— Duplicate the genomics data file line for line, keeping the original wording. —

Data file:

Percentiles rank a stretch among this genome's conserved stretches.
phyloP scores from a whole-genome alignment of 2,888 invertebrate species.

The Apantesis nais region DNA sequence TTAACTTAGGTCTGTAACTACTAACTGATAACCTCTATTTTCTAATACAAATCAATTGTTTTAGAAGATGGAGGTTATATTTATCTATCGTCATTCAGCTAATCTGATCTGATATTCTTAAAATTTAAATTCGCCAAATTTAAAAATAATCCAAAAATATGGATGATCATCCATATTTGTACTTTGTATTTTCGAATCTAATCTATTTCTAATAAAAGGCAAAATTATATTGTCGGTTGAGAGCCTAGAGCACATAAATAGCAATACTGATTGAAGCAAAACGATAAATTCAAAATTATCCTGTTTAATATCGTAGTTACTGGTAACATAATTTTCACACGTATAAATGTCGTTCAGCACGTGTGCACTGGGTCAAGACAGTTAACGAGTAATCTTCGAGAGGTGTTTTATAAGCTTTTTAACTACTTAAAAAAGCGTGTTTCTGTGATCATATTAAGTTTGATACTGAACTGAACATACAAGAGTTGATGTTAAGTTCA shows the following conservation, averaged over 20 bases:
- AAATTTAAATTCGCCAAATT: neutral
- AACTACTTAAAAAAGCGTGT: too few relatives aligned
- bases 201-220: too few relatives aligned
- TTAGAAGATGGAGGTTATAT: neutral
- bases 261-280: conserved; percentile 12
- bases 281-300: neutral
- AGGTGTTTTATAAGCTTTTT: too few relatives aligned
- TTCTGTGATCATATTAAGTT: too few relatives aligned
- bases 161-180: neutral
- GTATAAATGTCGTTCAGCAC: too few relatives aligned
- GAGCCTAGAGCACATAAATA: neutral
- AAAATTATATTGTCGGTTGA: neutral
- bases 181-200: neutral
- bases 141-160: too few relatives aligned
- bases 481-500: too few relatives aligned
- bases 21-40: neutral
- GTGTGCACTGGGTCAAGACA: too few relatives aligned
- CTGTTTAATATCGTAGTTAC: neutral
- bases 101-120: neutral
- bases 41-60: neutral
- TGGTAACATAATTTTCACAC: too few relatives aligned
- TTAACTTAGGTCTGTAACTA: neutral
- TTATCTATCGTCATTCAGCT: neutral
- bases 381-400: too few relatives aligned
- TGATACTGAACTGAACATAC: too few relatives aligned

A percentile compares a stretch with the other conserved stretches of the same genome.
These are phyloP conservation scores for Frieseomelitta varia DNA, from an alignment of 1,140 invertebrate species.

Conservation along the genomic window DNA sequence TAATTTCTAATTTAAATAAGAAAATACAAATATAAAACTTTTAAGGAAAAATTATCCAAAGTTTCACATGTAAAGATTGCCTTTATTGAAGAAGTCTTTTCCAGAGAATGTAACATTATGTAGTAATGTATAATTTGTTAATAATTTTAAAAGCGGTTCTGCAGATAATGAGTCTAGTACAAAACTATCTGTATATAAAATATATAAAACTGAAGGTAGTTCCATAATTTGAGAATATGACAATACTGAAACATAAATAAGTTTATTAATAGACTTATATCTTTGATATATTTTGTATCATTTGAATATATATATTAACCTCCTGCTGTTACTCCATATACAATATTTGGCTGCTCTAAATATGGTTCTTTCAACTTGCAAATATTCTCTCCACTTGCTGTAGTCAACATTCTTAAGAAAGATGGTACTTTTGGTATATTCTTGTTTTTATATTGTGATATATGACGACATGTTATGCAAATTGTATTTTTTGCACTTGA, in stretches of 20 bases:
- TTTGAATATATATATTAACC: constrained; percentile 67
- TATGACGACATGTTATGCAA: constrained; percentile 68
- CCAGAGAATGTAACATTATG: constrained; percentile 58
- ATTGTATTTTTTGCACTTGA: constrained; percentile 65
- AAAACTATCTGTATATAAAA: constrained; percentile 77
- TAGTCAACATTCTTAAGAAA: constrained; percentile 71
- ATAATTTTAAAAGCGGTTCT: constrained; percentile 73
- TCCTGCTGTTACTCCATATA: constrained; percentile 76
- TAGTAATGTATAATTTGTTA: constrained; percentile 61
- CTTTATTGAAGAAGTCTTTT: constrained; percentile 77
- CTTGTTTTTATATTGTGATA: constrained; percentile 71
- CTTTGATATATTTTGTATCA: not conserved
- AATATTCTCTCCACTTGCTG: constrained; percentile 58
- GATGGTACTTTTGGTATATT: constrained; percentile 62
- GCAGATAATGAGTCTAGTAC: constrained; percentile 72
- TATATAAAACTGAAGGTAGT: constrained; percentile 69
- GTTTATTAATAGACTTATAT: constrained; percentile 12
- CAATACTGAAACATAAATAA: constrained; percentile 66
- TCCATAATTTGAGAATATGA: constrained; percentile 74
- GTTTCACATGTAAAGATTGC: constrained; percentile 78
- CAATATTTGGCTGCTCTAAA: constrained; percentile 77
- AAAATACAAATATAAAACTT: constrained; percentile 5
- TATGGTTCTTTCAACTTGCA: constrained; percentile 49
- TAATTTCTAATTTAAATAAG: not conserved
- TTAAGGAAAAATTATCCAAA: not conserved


Percentiles rank a stretch among this genome's conserved stretches.
phyloP scores from a whole-genome alignment of 2,888 invertebrate species.

The Apantesis nais region DNA sequence TTAACTTAGGTCTGTAACTACTAACTGATAACCTCTATTTTCTAATACAAATCAATTGTTTTAGAAGATGGAGGTTATATTTATCTATCGTCATTCAGCTAATCTGATCTGATATTCTTAAAATTTAAATTCGCCAAATTTAAAAATAATCCAAAAATATGGATGATCATCCATATTTGTACTTTGTATTTTCGAATCTAATCTATTTCTAATAAAAGGCAAAATTATATTGTCGGTTGAGAGCCTAGAGCACATAAATAGCAATACTGATTGAAGCAAAACGATAAATTCAAAATTATCCTGTTTAATATCGTAGTTACTGGTAACATAATTTTCACACGTATAAATGTCGTTCAGCACGTGTGCACTGGGTCAAGACAGTTAACGAGTAATCTTCGAGAGGTGTTTTATAAGCTTTTTAACTACTTAAAAAAGCGTGTTTCTGTGATCATATTAAGTTTGATACTGAACTGAACATACAAGAGTTGATGTTAAGTTCA shows the following conservation, averaged over 20 bases:
- AAATTTAAATTCGCCAAATT: neutral
- AACTACTTAAAAAAGCGTGT: too few relatives aligned
- bases 201-220: too few relatives aligned
- TTAGAAGATGGAGGTTATAT: neutral
- bases 261-280: conserved; percentile 12
- bases 281-300: neutral
- AGGTGTTTTATAAGCTTTTT: too few relatives aligned
- TTCTGTGATCATATTAAGTT: too few relatives aligned
- bases 161-180: neutral
- GTATAAATGTCGTTCAGCAC: too few relatives aligned
- GAGCCTAGAGCACATAAATA: neutral
- AAAATTATATTGTCGGTTGA: neutral
- bases 181-200: neutral
- bases 141-160: too few relatives aligned
- bases 481-500: too few relatives aligned
- bases 21-40: neutral
- GTGTGCACTGGGTCAAGACA: too few relatives aligned
- CTGTTTAATATCGTAGTTAC: neutral
- bases 101-120: neutral
- bases 41-60: neutral
- TGGTAACATAATTTTCACAC: too few relatives aligned
- TTAACTTAGGTCTGTAACTA: neutral
- TTATCTATCGTCATTCAGCT: neutral
- bases 381-400: too few relatives aligned
- TGATACTGAACTGAACATAC: too few relatives aligned

A percentile compares a stretch with the other conserved stretches of the same genome.
These are phyloP conservation scores for Frieseomelitta varia DNA, from an alignment of 1,140 invertebrate species.

Conservation along the genomic window DNA sequence TAATTTCTAATTTAAATAAGAAAATACAAATATAAAACTTTTAAGGAAAAATTATCCAAAGTTTCACATGTAAAGATTGCCTTTATTGAAGAAGTCTTTTCCAGAGAATGTAACATTATGTAGTAATGTATAATTTGTTAATAATTTTAAAAGCGGTTCTGCAGATAATGAGTCTAGTACAAAACTATCTGTATATAAAATATATAAAACTGAAGGTAGTTCCATAATTTGAGAATATGACAATACTGAAACATAAATAAGTTTATTAATAGACTTATATCTTTGATATATTTTGTATCATTTGAATATATATATTAACCTCCTGCTGTTACTCCATATACAATATTTGGCTGCTCTAAATATGGTTCTTTCAACTTGCAAATATTCTCTCCACTTGCTGTAGTCAACATTCTTAAGAAAGATGGTACTTTTGGTATATTCTTGTTTTTATATTGTGATATATGACGACATGTTATGCAAATTGTATTTTTTGCACTTGA, in stretches of 20 bases:
- TTTGAATATATATATTAACC: constrained; percentile 67
- TATGACGACATGTTATGCAA: constrained; percentile 68
- CCAGAGAATGTAACATTATG: constrained; percentile 58
- ATTGTATTTTTTGCACTTGA: constrained; percentile 65
- AAAACTATCTGTATATAAAA: constrained; percentile 77
- TAGTCAACATTCTTAAGAAA: constrained; percentile 71
- ATAATTTTAAAAGCGGTTCT: constrained; percentile 73
- TCCTGCTGTTACTCCATATA: constrained; percentile 76
- TAGTAATGTATAATTTGTTA: constrained; percentile 61
- CTTTATTGAAGAAGTCTTTT: constrained; percentile 77
- CTTGTTTTTATATTGTGATA: constrained; percentile 71
- CTTTGATATATTTTGTATCA: not conserved
- AATATTCTCTCCACTTGCTG: constrained; percentile 58
- GATGGTACTTTTGGTATATT: constrained; percentile 62
- GCAGATAATGAGTCTAGTAC: constrained; percentile 72
- TATATAAAACTGAAGGTAGT: constrained; percentile 69
- GTTTATTAATAGACTTATAT: constrained; percentile 12
- CAATACTGAAACATAAATAA: constrained; percentile 66
- TCCATAATTTGAGAATATGA: constrained; percentile 74
- GTTTCACATGTAAAGATTGC: constrained; percentile 78
- CAATATTTGGCTGCTCTAAA: constrained; percentile 77
- AAAATACAAATATAAAACTT: constrained; percentile 5
- TATGGTTCTTTCAACTTGCA: constrained; percentile 49
- TAATTTCTAATTTAAATAAG: not conserved
- TTAAGGAAAAATTATCCAAA: not conserved